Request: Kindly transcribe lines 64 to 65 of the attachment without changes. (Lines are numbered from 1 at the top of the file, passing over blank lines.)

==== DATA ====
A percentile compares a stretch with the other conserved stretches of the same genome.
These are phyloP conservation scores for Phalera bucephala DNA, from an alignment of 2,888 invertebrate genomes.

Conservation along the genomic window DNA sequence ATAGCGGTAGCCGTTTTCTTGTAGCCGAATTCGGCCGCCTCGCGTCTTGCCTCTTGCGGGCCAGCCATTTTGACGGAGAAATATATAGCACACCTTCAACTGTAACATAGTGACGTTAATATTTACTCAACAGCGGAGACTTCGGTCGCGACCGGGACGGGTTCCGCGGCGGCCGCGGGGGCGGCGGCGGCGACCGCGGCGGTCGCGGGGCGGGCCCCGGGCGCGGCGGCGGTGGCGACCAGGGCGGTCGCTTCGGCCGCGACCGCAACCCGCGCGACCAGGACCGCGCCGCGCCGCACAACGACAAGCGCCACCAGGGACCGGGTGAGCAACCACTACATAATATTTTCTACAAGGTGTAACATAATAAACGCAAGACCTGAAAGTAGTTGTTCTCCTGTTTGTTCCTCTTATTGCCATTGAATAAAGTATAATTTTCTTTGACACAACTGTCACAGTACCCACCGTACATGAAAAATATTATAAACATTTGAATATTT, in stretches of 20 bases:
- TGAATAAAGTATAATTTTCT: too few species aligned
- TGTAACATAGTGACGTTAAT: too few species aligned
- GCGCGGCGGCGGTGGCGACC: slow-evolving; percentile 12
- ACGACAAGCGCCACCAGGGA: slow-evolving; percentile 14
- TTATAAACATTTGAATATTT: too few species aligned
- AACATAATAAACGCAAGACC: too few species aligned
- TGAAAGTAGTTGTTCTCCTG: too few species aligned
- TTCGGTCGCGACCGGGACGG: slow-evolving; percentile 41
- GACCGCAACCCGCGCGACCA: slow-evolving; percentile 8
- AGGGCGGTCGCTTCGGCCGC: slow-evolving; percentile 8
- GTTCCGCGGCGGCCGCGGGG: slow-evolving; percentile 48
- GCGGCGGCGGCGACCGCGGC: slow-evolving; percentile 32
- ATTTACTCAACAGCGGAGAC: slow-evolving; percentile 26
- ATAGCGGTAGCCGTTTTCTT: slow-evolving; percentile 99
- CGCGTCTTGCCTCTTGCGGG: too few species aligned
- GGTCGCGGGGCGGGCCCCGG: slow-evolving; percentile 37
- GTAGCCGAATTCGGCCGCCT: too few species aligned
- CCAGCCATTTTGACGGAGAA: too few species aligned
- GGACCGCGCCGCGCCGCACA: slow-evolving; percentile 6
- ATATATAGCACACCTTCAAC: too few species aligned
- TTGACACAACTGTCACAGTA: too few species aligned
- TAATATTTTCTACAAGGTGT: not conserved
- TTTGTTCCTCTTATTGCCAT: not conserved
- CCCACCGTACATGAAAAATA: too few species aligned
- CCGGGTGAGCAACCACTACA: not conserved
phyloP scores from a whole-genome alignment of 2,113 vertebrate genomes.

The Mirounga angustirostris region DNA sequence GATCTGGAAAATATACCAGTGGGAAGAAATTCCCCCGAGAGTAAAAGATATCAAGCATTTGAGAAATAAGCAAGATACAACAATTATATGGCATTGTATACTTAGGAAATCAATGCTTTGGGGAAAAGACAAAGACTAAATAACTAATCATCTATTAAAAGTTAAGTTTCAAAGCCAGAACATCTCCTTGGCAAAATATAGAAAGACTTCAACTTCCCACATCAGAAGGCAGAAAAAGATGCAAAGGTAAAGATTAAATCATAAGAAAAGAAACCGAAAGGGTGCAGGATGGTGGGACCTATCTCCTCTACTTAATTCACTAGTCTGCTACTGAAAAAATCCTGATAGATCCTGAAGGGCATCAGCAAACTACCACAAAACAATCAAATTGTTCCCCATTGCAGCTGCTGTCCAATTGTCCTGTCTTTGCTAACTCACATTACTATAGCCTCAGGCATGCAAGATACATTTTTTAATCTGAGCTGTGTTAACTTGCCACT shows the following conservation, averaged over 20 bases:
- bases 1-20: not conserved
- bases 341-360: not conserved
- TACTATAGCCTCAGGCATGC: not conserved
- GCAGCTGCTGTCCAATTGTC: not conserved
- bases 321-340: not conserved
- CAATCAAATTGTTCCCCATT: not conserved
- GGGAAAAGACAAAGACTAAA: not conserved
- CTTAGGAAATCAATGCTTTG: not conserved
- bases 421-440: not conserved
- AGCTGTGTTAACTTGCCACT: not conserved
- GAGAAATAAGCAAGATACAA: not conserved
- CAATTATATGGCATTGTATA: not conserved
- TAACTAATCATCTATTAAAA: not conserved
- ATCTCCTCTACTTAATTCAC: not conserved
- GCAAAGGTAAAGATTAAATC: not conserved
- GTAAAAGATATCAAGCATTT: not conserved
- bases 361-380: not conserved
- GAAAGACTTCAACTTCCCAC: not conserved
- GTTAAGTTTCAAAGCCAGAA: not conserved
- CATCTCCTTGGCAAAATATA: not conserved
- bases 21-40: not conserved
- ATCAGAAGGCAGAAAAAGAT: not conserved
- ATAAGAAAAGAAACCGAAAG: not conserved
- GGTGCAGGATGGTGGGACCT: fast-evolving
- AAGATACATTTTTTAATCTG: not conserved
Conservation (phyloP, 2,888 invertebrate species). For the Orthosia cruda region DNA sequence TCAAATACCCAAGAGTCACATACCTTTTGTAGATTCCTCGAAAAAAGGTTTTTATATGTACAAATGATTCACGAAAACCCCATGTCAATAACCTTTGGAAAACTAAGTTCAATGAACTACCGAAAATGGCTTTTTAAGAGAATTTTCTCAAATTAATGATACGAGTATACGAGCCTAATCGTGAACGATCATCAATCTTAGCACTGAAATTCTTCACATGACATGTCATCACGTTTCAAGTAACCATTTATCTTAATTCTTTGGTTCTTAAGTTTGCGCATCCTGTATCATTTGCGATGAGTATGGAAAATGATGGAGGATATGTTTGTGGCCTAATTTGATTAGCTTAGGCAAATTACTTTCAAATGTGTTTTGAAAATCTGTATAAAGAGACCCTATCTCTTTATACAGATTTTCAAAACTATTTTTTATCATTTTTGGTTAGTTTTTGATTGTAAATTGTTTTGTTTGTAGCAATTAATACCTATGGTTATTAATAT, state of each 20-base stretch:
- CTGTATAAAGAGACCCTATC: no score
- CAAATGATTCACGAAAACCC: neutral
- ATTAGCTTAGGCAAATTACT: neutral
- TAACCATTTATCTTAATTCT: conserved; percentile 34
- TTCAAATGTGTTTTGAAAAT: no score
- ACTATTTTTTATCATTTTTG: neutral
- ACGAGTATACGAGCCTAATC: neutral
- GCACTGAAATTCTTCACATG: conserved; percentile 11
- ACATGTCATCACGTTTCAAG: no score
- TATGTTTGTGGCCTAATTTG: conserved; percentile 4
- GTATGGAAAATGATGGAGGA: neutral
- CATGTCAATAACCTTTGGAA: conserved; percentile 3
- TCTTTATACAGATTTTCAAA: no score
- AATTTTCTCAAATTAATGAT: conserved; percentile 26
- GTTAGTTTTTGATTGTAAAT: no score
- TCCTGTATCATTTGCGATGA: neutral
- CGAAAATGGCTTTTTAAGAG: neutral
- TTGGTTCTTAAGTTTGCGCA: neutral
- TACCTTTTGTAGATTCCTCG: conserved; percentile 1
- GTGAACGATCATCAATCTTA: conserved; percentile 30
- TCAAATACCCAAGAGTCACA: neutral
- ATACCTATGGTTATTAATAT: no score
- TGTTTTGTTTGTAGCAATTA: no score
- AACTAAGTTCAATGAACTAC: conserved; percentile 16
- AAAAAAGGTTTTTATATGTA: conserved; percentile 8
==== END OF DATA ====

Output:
- GCACTGAAATTCTTCACATG: conserved; percentile 11
- ACATGTCATCACGTTTCAAG: no score